GNU Midnight Commander

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The GNU Midnight Commander (mc) is a text-based console file manager. It is easy and efficient to use and very powerful. It supports mounting remote file-systems using protocols like sftp and samba. It has a traditional two-folder view with a row of function shortcuts on the bottom. It is second to none when it comes to file-management (except perhaps mv/cp/rm in a pure shell).

Features and usability


mc is made for really quick keyboard navigation. It can be used with a mouse but it's most efficiently used with a keyboard. Navigating through folders and folder trees is quick and efficient.

Selecting files can be done by pressing ins or + on the number-pad. The latter brings up a dialog box where you can select files based on shell patterns. Copying or moving files is done by the function keys, which should be used is indicated on the bottom row.

The GNU Midnight Commander is really efficient for moving files between folders. There isn't anything quite as nice if you need to move say 10 types of files form a folder like Downloads/ into ten other folders.

mc can be used to launch files into programs too. Pressing Enter on a .webm will open it and play it. However, that's not really where it shines and a graphical file manager is better for that kind of use.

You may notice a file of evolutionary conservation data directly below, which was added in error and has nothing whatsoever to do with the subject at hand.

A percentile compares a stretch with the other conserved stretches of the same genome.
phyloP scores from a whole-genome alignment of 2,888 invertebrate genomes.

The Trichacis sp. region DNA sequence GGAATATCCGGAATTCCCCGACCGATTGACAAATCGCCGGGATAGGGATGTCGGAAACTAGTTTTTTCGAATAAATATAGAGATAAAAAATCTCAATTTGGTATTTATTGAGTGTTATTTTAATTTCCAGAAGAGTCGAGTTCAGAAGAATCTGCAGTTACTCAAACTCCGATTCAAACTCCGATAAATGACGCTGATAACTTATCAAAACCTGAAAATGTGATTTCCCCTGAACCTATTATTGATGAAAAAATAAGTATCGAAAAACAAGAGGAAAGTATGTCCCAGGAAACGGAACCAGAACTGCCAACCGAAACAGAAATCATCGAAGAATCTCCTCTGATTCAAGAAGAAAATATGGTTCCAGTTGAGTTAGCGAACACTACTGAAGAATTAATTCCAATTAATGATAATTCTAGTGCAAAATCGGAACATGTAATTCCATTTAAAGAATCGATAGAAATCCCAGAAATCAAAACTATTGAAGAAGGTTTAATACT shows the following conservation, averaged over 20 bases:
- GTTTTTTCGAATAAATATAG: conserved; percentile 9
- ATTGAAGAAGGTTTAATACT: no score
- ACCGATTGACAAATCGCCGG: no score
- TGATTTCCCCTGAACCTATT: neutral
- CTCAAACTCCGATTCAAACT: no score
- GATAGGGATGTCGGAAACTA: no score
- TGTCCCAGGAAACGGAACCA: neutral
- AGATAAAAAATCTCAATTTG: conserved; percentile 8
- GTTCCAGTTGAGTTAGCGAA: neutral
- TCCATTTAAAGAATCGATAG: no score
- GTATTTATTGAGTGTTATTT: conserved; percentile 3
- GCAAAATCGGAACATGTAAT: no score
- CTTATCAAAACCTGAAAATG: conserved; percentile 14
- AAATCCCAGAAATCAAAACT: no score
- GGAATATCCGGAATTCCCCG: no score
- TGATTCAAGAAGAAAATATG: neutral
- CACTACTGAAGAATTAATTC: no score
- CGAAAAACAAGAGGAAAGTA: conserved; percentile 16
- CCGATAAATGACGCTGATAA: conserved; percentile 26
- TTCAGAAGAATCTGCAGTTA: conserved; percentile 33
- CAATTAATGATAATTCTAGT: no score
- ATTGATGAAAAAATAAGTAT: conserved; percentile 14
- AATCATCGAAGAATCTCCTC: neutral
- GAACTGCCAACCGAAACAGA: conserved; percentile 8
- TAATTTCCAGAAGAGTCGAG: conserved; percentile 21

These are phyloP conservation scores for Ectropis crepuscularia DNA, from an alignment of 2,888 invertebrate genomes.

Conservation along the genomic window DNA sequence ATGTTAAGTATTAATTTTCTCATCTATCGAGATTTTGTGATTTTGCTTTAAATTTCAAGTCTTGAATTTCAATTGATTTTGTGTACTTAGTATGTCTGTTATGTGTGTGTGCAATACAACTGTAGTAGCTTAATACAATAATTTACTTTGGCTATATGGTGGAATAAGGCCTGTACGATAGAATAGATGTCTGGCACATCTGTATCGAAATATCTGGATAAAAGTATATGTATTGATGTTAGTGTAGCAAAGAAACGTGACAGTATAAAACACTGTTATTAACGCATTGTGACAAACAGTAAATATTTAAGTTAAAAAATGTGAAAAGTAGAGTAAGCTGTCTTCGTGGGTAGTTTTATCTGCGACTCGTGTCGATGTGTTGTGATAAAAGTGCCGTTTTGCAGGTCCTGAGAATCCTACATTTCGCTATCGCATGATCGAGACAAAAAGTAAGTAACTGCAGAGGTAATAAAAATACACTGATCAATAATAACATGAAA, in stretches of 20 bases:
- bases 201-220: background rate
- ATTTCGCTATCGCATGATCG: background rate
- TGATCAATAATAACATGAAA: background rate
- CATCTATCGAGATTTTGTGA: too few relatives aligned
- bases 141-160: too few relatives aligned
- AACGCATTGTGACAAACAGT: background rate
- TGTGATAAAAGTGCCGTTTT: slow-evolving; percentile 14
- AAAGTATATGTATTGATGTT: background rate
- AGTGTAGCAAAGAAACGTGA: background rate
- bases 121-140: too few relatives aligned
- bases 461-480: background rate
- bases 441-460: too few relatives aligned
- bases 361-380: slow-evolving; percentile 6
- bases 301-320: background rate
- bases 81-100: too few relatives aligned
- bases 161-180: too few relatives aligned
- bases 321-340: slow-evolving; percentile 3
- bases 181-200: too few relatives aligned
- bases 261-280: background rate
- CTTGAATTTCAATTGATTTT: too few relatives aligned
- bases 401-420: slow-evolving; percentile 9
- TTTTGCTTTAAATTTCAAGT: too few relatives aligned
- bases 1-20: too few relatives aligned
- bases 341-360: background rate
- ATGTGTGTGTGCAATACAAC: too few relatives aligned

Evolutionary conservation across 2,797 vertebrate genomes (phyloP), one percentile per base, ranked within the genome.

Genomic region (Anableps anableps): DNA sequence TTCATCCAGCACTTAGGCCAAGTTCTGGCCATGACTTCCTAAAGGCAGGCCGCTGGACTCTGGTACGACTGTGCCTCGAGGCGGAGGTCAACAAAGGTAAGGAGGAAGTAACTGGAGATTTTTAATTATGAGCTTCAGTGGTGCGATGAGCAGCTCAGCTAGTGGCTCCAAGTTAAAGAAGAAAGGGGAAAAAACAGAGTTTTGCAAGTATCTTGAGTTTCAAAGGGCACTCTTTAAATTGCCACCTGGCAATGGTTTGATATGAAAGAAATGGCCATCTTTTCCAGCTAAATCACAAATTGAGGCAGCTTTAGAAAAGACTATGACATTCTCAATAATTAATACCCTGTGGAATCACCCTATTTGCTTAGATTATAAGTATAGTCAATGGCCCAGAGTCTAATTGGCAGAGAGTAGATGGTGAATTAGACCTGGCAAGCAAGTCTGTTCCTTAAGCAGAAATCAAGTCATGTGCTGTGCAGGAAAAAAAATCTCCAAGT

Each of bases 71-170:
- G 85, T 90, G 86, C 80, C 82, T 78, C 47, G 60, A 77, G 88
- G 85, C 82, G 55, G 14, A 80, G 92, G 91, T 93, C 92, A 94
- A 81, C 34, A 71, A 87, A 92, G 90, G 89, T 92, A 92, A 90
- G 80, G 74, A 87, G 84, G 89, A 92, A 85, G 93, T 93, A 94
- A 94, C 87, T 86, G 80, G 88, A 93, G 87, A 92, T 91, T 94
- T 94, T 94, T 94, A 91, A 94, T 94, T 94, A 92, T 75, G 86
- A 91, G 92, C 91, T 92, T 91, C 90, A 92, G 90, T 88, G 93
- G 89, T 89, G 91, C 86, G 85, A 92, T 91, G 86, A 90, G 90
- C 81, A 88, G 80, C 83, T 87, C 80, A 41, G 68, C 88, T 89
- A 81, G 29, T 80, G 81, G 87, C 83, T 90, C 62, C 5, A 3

Working with remote filesystems

mc can open and use remote file-system attached with ftp, fish (shell link), sftp and samba. Mc-4.8.23.png

Usernames and passwords are used the same way you would input addresses in thunar/nemo/etc: ftp://yourname:yourpass@ or smb://yourname:yourpass@

One pitfall you may run into if you build it yourself is that ./configure defaults to --enable-vfs-smb=no. You will not get to mount Samba shares unless you explicitly demand that functionality.

When you're on remote filesystems

mc's text-based nature makes it the obvious choice for file-management when you've ssh'd into some remote box and need to organize some files on it.

Working with archives

mc supports using a wide range of archives as if they were normal folders. Just press enter on a tar.bz2 and mc will happily enter it as if it's just another folder thanks to it's built-in virtual filesystem support. One minor annoyance is that entering very large archives can be a bit slow. However, the feature is practical if you need to pull just a few files from an archive with a whole lot of files.

Verdict and conclusion

Graphical file-managers are nice and have their purpose. They are fine if you want to drag one file into some other folder. Opening a terminal mc is so much quicker when a larger number of files need to be organized and/or moved around. It is simply above the competition for that kind of use.

There is something close to it in the graphical world: GNOME Commander is in many ways the exact same program except that it is made with GTK and runs in X instead of a terminal.

GNU Midnight Commander is absolutely worth a try if you are unfamiliar with it. It is in many ways the ultimate file-manager.


MC was first released all the way back in 1994. It is therefore rather feature-complete and not in need of major development. Maintenance releases are typically released twice a year with version 4.8.23 being released on June 23, 2019.